As we moved north, the far-off hills slowly advanced on us, and we eventually found ourselves riding up a broad valley. We stopped for the night in Sicuani, and rang the bell at the gate of Hostel Sicuani. Inside the gate, to our surprise, we parked the bikes on a very nice lawn, and we were shown our room with a comfortable bed and hot shower. We slept soundly, and enjoyed a nice breakfast in the sunshine the next morning before heading northwest again. Again, we paralleled the railroad tracks up the valley, finally cresting gently over at about 4,300 meters (14,100’), and began our journey into the Sacred Valley. The light had a yellow-gold feel, and the air was thin, cold, and crisp. We caught sight of glaciers above us at times. Fences made of stacked stone ran everywhere on the mountainsides. At times there must have been huge numbers of grazing animals, llamas and sheep, to be tended. For us they seemed common enough, but not in overwhelming numbers, by any means. It was difficult to see what kept people going in this land, but it was very obvious that they had been here a long, long time. Houses and structures showed the wear and erosion of wind and weather. Paint has a hard life here, and most all of it was pretty patchy.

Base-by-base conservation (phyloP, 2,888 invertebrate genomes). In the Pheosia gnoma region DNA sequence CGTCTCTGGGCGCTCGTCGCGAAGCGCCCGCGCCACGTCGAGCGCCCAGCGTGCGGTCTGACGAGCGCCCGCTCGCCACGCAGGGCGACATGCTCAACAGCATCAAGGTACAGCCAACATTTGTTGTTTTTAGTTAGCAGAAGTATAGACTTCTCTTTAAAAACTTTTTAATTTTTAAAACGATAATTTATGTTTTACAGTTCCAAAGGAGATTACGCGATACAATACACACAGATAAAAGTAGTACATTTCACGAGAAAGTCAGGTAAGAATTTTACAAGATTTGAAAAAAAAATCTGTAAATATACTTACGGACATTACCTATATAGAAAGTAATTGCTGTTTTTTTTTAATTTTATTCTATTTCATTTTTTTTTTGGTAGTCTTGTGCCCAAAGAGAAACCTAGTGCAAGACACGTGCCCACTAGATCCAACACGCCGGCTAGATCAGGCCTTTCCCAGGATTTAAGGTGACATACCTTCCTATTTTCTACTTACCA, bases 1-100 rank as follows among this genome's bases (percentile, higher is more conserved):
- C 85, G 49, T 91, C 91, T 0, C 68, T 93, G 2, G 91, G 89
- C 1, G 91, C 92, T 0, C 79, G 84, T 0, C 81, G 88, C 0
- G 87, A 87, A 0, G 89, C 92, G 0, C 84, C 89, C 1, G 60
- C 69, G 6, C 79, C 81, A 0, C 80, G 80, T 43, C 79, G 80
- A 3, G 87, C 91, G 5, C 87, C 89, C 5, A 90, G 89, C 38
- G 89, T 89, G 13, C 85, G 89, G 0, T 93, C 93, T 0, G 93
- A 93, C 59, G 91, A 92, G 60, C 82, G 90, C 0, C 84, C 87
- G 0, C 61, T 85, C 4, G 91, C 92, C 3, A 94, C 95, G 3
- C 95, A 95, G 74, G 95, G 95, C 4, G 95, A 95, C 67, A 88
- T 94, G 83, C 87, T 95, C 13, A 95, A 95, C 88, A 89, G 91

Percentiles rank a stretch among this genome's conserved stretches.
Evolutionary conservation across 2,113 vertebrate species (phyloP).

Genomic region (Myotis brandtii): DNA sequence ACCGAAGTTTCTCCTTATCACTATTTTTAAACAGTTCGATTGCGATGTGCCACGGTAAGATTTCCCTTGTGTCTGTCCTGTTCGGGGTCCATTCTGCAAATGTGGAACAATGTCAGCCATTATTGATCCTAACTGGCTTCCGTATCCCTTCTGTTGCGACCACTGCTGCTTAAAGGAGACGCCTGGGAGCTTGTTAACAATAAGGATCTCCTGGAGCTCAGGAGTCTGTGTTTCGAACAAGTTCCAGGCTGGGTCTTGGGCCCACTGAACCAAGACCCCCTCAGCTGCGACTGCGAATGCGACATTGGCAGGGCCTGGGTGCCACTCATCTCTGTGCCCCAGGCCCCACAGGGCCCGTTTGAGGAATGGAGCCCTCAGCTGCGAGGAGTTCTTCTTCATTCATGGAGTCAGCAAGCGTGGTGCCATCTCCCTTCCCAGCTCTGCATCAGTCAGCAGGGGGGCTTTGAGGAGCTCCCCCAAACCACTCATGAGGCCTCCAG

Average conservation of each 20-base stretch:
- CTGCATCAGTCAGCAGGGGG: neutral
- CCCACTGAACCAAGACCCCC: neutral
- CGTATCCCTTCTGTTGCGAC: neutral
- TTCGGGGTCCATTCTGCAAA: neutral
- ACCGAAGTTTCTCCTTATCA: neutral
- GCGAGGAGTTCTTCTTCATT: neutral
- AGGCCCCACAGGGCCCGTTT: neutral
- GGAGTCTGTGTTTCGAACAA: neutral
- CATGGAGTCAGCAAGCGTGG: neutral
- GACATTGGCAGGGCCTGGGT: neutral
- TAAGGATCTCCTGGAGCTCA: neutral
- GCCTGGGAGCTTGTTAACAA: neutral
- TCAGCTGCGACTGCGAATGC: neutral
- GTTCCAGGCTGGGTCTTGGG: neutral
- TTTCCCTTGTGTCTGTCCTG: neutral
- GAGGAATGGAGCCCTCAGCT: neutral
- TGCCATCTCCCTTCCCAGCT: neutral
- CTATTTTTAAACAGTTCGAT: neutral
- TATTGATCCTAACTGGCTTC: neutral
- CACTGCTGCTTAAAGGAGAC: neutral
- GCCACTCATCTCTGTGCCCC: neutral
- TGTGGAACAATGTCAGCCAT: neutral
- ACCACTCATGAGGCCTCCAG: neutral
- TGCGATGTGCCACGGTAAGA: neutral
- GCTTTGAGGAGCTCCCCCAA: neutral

At the end of the day we found our hostel in Ollantaytambo. From here, we had tickets the next day on the train that would take us up to Aquas Calientes, the town that sits along the river directly below Machu Picchu. We would stay the night there, and see the Sacred City early the following morning, returning to Ollantaytambo that evening on the train. Walking up to the plaza, we found ourselves amidst many Europeans and North Americans. Buses were pulling in and out, full of tourists, and we could hear the train whistle from just below at the station. Locals were selling lots of knitted alpaca items, blankets, hats, and so on. It’s always such a contrast to see a traditional Peruvian woman with her brightly colored handmade alpaca wares spread out on a table on the sidewalk, and the ATM machine on the bank wall right beside her. It takes courage to approach a group of brightly dressed women all talking together, but if you are polite and use your best attempt at Espaniol to ask a question, it’s easy to get a photos of them, especially if you give a few coins “for the baby” that is always slung across the back in a big shawl-like cloth.